Marlon was driving his truck down West 19th street on Monday morning, when he saw something in the middle of street that made him slam on the brakes. To the protests of the other driver in the cab, he stopped his truck and got out to pick up the wallet that was just sitting there.
My wallet. The wallet I’d dropped out of my bag on the way to work, ruining my day and causing me all sorts of headache.
Marlon called me a bunch of times over the course of the day, to no avail. He kept at it until finally, at 7:30pm, we finally connected on the phone and spoke for a while. He told me what had happened, how he’d been trying to get a hold of me, how his friend thought he was crazy for stopping, and how I had a “really big wallet!!” (I carry around too many cards). We laughed about that. And then he asked me when we could meet so he could give me my wallet back – with (of course) every last dollar and card intact. His only disappointment was that he hadn’t gotten to me soon enough to avoid my cancelling all my credit cards.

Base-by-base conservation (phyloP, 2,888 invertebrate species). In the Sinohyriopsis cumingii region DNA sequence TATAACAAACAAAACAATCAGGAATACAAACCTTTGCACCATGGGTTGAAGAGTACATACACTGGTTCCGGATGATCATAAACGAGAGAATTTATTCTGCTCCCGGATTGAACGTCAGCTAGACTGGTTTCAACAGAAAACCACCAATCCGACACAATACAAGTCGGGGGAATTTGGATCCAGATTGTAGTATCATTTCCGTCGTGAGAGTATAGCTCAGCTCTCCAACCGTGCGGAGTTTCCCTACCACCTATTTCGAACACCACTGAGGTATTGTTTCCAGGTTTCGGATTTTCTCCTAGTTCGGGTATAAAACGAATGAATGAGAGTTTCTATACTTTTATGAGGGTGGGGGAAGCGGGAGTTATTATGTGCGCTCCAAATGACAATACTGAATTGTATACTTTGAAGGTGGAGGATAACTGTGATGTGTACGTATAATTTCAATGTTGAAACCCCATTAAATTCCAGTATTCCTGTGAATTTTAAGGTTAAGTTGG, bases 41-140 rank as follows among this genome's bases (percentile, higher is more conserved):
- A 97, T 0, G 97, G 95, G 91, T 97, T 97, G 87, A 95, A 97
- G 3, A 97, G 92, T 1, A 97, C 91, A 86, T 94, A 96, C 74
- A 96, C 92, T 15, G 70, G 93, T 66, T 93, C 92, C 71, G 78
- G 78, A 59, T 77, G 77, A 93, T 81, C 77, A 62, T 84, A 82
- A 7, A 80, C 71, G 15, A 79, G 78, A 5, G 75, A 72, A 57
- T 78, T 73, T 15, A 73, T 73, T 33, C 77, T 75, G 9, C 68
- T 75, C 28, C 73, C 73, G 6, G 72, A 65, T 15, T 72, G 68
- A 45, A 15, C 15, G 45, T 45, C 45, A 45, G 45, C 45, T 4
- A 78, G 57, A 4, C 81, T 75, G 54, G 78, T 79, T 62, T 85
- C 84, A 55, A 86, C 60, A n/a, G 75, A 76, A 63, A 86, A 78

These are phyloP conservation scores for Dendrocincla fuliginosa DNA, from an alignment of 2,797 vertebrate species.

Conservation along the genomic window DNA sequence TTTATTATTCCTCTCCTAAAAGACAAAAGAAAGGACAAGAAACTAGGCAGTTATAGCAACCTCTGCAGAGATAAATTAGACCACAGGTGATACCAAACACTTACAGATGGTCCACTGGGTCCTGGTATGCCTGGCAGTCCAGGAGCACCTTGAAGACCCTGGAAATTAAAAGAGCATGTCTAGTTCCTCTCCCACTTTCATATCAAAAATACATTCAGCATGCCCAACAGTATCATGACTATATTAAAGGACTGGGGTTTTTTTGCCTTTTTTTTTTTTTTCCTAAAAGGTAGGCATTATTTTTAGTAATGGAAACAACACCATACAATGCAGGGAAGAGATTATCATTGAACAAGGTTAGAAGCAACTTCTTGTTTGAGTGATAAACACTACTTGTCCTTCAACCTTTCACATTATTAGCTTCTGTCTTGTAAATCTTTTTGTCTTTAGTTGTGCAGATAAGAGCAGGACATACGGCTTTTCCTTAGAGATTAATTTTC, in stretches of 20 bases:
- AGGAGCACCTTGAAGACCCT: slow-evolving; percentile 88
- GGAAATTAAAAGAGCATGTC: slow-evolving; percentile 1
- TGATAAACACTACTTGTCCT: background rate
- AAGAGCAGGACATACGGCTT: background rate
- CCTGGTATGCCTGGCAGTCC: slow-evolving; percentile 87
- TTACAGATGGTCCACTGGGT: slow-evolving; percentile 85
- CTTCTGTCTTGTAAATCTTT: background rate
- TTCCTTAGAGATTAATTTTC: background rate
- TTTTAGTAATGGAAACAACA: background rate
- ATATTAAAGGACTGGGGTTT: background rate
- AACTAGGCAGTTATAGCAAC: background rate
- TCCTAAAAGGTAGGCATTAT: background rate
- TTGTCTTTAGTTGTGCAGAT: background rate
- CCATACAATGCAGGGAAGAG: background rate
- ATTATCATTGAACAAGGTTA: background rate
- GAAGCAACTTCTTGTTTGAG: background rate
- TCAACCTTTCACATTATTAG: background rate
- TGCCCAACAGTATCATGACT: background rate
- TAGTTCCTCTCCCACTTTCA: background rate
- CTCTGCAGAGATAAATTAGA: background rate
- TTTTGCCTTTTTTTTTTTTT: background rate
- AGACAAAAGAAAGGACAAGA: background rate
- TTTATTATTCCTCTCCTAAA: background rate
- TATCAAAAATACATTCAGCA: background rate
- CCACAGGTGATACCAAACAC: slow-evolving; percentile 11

What strikes me is how easy it is to do the right thing and how clear it is what the right thing is. I think that what happens is that, at the initial moment when we have a decision to make, we obfuscate and justify and tell ourselves and others all sorts of stories that get in the way of what we know: the simple, clear, right thing to do.
Marlon, you’re a model to me and a model to us all. You make me wonder why something that was so simple and easy for you is not simple and easy for everyone. And you give me hope.